Shield's Stowing and Dropping

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In the moves list in the players hand book it says you can don or stow a shield as a standard action. What I was wondering was can you drop a shield as a free action, like dropping an item?

This came about when I was hacking through a lot of lower level creatures then came across a much larger giant. I wanted to drop my shield and wield my longsword in two hands to make a power attack against the giant.

Was wondering as of course flinging a shield aside and stowing a shield on your back or wherever are two completely different situations.
There isn't anything specifying this. I would probably allow you to drop a light shield as a minor action and a heavy shield as a move action.
I would allow dropping anything you are holding as a free action. The question then becomes whether you are holding a heavy shield or wearing it. In my game, I would rule that shields (but not bucklers) are held. Even though a heavy shield takes more to hold it, I would not judge that it takes more effort to release it.
Here are the PHB essentia, in my opinion:
  • Three Basic Rules (p 11)
  • Power Types and Usage (p 54)
  • Skills (p178-179)
  • Feats (p 192)
  • Rest and Recovery (p 263)
  • All of Chapter 9 [Combat] (p 264-295)
A player needs to read the sections for building his or her character -- race, class, powers, feats, equipment, etc. But those are PC-specific. The above list is for everyone, regardless of the race or class or build or concept they are playing.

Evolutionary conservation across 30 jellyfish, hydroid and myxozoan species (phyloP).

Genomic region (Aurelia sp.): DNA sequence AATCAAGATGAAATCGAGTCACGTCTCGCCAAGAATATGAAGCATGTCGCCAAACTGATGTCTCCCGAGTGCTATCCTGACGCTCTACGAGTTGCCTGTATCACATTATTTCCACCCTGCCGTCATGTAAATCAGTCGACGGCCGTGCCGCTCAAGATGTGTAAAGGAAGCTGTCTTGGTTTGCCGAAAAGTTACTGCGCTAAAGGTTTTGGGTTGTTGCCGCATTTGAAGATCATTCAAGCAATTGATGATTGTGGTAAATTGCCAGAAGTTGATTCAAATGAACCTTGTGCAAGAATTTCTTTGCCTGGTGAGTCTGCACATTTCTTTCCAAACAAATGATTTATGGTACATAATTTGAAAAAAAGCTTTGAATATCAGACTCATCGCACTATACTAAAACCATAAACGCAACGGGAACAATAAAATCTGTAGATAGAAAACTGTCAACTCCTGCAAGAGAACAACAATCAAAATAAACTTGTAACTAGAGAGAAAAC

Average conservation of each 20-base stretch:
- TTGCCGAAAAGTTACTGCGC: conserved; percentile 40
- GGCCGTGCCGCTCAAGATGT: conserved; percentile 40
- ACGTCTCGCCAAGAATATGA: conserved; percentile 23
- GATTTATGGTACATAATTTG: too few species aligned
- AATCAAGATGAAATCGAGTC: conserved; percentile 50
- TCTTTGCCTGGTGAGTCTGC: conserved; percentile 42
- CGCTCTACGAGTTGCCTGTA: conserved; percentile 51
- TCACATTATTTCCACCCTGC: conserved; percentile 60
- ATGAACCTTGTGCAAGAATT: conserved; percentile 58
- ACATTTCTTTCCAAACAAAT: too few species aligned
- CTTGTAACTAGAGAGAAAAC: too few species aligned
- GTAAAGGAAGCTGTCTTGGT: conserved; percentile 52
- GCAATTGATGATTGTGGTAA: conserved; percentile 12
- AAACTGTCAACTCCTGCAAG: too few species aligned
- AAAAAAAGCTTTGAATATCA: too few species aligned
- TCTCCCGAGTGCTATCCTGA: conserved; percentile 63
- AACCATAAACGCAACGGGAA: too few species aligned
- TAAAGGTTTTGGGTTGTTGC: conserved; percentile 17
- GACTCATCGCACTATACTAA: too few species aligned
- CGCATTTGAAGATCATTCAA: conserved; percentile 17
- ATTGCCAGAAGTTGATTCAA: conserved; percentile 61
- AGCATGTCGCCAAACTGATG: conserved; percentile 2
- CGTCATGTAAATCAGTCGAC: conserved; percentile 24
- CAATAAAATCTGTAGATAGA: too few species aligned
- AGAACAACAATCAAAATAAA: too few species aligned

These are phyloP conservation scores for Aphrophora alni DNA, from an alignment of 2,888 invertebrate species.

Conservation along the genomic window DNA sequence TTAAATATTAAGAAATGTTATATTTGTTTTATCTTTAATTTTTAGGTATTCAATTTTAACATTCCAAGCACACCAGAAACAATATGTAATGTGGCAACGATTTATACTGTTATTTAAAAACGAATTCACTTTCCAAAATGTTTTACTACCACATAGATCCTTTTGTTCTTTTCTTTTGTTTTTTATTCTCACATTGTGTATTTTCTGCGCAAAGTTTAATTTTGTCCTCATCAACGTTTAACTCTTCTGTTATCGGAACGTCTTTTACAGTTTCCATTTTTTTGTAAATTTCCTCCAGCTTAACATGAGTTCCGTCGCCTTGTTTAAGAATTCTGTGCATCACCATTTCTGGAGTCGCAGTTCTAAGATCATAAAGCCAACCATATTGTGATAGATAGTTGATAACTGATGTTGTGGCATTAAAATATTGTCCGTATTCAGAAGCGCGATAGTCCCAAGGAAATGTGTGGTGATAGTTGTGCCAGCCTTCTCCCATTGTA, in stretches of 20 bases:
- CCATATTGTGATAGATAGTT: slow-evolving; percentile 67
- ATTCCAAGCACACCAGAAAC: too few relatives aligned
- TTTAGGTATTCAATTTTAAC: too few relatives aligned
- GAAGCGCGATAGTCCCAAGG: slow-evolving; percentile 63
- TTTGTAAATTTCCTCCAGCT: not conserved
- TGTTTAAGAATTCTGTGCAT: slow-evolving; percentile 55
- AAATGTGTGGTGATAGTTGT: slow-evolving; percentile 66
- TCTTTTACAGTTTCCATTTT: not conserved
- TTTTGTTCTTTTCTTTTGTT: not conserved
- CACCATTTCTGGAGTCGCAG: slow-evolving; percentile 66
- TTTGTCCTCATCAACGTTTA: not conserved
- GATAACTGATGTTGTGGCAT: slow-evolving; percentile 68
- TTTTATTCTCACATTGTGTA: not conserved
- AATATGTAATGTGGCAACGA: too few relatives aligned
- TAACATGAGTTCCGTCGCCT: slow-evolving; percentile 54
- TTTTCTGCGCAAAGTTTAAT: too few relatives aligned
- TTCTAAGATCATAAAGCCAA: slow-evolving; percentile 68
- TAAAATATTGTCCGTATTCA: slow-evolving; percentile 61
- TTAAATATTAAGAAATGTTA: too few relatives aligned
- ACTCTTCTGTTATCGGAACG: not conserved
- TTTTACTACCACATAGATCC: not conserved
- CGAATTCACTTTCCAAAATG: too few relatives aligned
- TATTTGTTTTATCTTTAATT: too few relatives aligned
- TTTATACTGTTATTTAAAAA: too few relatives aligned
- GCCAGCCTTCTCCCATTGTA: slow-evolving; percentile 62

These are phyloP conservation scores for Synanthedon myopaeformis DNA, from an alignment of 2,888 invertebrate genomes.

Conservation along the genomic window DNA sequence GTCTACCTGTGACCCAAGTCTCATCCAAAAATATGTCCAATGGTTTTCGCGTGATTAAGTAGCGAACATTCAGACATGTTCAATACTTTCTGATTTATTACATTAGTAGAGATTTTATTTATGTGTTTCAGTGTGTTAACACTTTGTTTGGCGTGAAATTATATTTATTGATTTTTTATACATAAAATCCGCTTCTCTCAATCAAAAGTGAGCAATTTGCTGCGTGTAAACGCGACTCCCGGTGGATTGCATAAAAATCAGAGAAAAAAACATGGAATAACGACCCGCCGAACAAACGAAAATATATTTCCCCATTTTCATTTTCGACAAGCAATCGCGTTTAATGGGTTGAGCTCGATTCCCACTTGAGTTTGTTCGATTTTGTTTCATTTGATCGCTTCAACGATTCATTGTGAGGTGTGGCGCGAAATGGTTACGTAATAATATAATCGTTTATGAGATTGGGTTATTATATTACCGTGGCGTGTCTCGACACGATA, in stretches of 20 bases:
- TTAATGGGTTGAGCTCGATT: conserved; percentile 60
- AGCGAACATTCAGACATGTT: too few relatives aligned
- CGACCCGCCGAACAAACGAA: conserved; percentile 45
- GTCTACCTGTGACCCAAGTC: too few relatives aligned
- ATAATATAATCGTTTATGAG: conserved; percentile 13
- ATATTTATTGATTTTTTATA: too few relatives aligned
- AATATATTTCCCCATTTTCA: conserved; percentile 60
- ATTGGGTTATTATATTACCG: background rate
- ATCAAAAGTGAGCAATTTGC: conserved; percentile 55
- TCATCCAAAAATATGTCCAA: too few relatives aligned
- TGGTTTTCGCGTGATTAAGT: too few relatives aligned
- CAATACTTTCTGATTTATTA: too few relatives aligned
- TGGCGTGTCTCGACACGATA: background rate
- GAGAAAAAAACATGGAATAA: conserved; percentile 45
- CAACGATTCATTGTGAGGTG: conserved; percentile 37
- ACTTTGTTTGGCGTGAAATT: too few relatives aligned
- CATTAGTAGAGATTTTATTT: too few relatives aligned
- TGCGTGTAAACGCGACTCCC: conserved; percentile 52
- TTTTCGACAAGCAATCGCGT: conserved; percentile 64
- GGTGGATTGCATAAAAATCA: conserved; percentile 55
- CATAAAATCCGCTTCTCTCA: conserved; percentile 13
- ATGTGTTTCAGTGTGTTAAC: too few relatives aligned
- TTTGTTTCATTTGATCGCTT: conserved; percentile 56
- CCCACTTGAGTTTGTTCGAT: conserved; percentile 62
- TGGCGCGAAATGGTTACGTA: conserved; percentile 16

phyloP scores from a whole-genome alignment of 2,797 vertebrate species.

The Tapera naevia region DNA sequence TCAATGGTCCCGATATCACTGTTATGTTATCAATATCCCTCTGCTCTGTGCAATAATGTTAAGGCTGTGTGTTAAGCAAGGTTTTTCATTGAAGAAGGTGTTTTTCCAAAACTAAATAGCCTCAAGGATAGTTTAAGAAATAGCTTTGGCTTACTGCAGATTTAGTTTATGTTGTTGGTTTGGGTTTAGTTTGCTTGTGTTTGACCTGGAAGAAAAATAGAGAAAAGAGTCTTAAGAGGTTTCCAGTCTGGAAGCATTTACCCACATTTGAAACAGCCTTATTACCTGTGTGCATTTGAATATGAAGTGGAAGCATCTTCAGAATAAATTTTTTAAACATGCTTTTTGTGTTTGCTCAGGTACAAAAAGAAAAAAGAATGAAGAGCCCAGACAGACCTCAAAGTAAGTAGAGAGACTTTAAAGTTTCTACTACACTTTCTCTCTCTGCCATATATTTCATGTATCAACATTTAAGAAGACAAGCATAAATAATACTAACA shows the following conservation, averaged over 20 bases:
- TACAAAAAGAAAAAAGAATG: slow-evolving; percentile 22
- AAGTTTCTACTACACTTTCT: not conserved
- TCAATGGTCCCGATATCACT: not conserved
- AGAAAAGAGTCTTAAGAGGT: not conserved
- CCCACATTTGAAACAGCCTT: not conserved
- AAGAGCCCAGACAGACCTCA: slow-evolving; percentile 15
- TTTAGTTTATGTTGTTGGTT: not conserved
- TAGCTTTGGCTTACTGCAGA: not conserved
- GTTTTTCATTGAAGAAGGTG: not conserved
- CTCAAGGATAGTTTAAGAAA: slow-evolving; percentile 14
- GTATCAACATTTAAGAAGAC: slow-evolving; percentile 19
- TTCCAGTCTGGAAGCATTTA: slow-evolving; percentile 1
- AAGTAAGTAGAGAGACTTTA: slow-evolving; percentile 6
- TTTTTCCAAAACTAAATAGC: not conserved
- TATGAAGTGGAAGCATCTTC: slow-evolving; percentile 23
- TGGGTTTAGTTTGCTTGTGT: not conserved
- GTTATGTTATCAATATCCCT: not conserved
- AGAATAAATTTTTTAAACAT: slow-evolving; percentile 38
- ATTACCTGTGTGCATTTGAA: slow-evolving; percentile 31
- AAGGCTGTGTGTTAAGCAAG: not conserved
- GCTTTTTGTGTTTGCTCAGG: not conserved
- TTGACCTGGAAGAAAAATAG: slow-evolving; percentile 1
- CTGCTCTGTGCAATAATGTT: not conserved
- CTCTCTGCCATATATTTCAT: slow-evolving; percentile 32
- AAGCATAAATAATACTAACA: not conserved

I would allow dropping anything you are holding as a free action. The question then becomes whether you are holding a heavy shield or wearing it. In my game, I would rule that shields (but not bucklers) are held. Even though a heavy shield takes more to hold it, I would not judge that it takes more effort to release it.

It does kind of depend on what you imagine when you think shield. You have the kind where you just kind of place it on your arm, then you have the kind where it has 1-3 straps securing it to your arm.

Though you should probably apply the same mechanics to each kind within your own game for fairness and simplicity.

[*Looks back at DM that made Dalzig try to sunder his own shield to get it off.* ]
I'd have to take another look at the shield description or make a decision but I'm quite sure it wouldn't come to sundering, chance of arm breakage I'd say there.
I'd have to take another look at the shield description or make a decision but I'm quite sure it wouldn't come to sundering, chance of arm breakage I'd say there.

Oh, well, I was trying to sunder the straps, not the metal. So more of a chance of losing a hand than breaking an arm. :D
Here's what the phb says so far.

Quoted from the phb pages 213,214:
When you use a shield, you strap it to an arm and sometimes use the hand on that arm—your shield arm and shield hand.

Light Shield: You need to use your shield hand
to wield a light shield properly. You can still use that
hand to hold another item, to climb, or the like. How-
ever, you can’t use your shield hand to make attacks.

Heavy Shield: When you use a heavy shield, you
gain a greater bonus to your AC and Reflex defense,
but you can’t use your shield hand for any other task.


Quoted from Phb Page 289
Free Actions
Drop Held Items, Drop any items you currently hold


In 3.5 it was blatantly explicit that you couldn't get a full attack by undoing your shield since it was a move action and couldn't do this unless you did it as part of a move action to equip/unequip the shield.